Crowe also wanted “Vanilla Sky” to have a rock ‘n’ roll rawness that might surprise some fans accustomed to the romantic sensibilities of his earlier movies. (Remember “You had me at hello” from “Jerry Maguire”?) Early in the film, Cruise’s playboy makes love with a young woman (played by Cameron Diaz), someone he derisively calls a sex buddy, and then treats her as if she doesn’t exist. His casual attitude toward sex comes back to haunt him when his buddy demands something more.

“She’s someone we’ve all been,” Diaz says. “We’ve all been the person who has these feelings for someone and found they weren’t reciprocated. It’s heartbreaking and humiliating. And she can’t deal with that.”

Says Cruise: “The film asks, ‘When you’re on that level of intimacy with someone, is there a promise?’ What is that promise? Because really there’s no such thing as casual sex. Somewhere at some moment, there’s something there where one person or both people have some agreement or some carrot that has been held out there.”

Say anything but ‘sex’

For Crowe, the film’s examination of sex reminded him of a scene in his first directorial effort, 1989’s “Say Anything.” John Cusack’s underachiever Lloyd Dobler is worrying about his relationship with his gifted girlfriend. A friend, played by Lili Taylor, tells him: “Lloyd, you had sex. If you don’t see her for 20 years, you’ll run into her on the street and you’ll talk about something else, but really what you’ll be thinking is ‘We had sex.’ ”

“It’s just the most personal thing two people can share,” Crowe says. “And sure it can be carefree, but what’s cool to remember is that sex is a big deal and you don’t really ever forget it.”

Sex, of course, became a big deal in connection with “Vanilla Sky” after co-stars Cruise and Cruz began dating shortly after Cruise petitioned wife Nicole Kidman for divorce. Cruise insists that he and Cruz weren’t an item until after the shooting ended. Crowe is predictably circumspect, saying that he was pleased to see the chemistry developing between the two leads because “you’re never sure if it’s going to happen.”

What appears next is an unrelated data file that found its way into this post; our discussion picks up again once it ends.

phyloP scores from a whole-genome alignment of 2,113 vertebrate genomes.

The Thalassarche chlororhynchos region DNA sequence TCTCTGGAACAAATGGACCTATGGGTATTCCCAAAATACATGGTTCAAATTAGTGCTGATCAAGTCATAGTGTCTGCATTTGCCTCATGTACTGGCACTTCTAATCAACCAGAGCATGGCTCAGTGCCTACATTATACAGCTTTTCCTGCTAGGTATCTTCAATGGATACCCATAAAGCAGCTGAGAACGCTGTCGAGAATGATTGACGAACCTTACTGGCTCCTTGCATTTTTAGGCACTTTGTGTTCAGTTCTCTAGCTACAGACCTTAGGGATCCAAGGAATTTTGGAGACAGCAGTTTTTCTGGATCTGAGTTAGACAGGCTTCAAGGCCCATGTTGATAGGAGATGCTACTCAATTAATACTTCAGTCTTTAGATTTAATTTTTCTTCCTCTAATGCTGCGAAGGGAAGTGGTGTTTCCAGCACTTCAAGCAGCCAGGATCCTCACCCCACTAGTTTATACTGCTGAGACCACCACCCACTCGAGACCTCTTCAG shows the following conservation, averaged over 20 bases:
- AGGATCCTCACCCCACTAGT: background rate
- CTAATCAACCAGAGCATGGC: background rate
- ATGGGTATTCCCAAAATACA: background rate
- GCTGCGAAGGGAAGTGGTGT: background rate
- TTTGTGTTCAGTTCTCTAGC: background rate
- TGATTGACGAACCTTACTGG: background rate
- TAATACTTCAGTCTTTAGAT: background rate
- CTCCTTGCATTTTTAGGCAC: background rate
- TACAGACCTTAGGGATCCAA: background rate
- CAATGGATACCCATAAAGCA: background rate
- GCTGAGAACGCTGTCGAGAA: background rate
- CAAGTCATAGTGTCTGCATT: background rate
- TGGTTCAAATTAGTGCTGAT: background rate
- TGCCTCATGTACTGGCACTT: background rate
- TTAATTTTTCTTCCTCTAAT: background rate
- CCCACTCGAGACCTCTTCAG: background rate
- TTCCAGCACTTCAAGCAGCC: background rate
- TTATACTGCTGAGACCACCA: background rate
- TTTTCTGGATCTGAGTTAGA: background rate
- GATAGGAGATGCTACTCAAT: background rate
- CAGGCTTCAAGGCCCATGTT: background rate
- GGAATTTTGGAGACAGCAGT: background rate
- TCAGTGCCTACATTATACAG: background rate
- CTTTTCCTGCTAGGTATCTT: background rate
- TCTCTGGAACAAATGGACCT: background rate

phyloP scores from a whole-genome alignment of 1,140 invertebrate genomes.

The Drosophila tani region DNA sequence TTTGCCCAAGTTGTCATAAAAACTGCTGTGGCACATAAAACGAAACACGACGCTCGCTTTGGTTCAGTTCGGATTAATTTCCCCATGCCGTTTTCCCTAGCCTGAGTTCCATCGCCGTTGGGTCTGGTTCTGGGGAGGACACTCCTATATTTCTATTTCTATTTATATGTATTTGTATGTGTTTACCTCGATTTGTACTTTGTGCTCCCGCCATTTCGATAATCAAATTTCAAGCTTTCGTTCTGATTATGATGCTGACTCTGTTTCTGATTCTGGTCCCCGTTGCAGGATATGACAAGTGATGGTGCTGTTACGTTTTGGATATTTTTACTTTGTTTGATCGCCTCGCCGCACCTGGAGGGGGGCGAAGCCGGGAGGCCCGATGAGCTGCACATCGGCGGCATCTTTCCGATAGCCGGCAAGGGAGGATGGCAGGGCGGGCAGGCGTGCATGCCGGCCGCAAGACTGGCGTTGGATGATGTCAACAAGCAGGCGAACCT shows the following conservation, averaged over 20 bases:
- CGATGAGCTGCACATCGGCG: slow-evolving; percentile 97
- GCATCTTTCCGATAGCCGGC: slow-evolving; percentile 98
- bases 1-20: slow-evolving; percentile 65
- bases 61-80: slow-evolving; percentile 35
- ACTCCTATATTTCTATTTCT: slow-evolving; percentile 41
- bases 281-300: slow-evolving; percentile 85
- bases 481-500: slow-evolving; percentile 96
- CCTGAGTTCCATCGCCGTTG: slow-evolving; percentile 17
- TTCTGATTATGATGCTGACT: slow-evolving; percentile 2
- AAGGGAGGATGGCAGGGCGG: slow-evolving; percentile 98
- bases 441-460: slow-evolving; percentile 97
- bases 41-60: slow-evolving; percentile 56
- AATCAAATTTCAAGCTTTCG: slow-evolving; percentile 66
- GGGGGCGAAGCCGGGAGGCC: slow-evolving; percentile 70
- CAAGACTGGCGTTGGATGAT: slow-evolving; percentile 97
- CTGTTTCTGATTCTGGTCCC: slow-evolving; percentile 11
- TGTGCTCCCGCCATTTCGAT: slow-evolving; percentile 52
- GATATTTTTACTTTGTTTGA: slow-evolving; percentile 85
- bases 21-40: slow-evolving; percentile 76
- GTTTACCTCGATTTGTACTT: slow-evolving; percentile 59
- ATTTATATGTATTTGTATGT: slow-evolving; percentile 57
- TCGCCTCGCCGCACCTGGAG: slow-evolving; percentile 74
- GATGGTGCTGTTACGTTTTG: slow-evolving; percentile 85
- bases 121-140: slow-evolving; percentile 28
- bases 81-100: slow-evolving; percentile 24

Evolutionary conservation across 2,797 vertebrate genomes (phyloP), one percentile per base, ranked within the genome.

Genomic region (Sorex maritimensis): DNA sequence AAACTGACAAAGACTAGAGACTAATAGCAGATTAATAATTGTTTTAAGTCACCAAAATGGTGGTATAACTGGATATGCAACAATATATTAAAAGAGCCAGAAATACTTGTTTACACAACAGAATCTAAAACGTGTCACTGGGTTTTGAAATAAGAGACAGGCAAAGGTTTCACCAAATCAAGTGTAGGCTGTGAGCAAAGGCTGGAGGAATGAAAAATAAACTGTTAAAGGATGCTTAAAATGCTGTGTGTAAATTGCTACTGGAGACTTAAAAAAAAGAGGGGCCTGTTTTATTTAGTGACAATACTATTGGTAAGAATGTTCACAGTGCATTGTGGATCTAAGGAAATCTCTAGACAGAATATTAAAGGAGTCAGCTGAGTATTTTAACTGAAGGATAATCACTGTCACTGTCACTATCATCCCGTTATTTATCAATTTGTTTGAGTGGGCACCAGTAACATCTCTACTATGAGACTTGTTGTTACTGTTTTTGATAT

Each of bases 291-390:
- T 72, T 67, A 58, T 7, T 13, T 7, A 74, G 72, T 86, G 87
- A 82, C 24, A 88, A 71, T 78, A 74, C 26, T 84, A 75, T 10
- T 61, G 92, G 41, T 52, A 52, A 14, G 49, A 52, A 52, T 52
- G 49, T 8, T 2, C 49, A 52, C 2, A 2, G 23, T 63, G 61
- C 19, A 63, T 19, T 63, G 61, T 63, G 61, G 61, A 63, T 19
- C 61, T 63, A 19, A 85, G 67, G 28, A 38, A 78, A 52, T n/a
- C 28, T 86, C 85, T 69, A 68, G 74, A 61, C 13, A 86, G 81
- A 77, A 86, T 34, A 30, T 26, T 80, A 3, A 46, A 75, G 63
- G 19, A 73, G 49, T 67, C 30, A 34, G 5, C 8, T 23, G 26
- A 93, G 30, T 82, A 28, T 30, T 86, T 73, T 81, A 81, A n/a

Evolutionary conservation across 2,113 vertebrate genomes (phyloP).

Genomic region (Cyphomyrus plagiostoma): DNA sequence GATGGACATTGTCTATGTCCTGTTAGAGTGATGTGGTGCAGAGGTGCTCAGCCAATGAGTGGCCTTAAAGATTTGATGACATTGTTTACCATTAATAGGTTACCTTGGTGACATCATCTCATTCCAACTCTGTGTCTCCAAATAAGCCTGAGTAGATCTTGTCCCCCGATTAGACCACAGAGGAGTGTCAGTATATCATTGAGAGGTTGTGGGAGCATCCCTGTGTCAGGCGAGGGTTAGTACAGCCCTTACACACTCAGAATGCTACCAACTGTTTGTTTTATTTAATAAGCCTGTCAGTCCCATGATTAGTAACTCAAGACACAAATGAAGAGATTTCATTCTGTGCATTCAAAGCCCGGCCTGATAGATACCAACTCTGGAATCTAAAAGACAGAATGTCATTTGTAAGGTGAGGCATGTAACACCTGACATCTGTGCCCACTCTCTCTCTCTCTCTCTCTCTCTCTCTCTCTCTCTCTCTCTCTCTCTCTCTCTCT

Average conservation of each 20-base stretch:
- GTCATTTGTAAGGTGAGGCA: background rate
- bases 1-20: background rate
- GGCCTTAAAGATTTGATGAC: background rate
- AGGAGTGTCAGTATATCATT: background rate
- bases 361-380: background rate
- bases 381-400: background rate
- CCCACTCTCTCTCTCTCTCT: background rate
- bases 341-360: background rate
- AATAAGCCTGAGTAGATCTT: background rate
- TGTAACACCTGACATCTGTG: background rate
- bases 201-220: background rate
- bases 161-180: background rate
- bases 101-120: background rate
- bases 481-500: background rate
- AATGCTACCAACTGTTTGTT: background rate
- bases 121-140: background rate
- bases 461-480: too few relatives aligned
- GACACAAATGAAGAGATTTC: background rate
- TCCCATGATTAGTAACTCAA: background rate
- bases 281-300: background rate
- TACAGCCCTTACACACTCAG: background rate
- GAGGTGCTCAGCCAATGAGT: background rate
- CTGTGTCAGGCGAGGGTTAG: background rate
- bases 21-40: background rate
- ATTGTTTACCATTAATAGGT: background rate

Crowe had struck gold before with Cruise, pairing him with Renee Zellweger to great success in “Jerry Maguire.” He’s aware of Cruise’s colossus status as a show business icon, saying at one point that “Tom Cruise is pop culture.” Knowing that, Crowe wanted to have a little fun with Cruise’s tabloid image, particularly in a movie that explores the ways pop culture impacts our lives.

What Crowe wrote, though, is still a little surprising. In a bar scene, a man, trying to help Cruise’s character through his confusion, tells him that “you can control everyone — even me.” Cruise looks at the man, waits a beat and then says, “I’m straight, OK.”

“I was a little afraid of using that,” Crowe admits, “because I thought it would take people out of the movie and make them think of all the tabloid headlines. But it was too much fun, so we had to keep it in and Tom was all for it.”

Tom foolery

Indeed, Cruise seems up for just about anything these days, perhaps because he’s out from under the weight of the events of the past year. He filed for divorce from Kidman while making “Vanilla Sky.” He was producing “The Others” (which starred Kidman), while acting in and producing “Vanilla Sky” and then went straight into a grueling shoot for Steven Spielberg’s sci-fi thriller “Minority Report” (due in theaters next summer). He’s just now finding the time to breathe.

“I was averaging on some nights three hours a sleep a night,” Cruise says. “But I’m not the kind of person who believes in making my problems other people’s problems. I’m not a complainer. No matter what happens, I live a very blessed life.”

Courtesy of Los Angeles Daily News – Glenn Whipp – December 14, 2001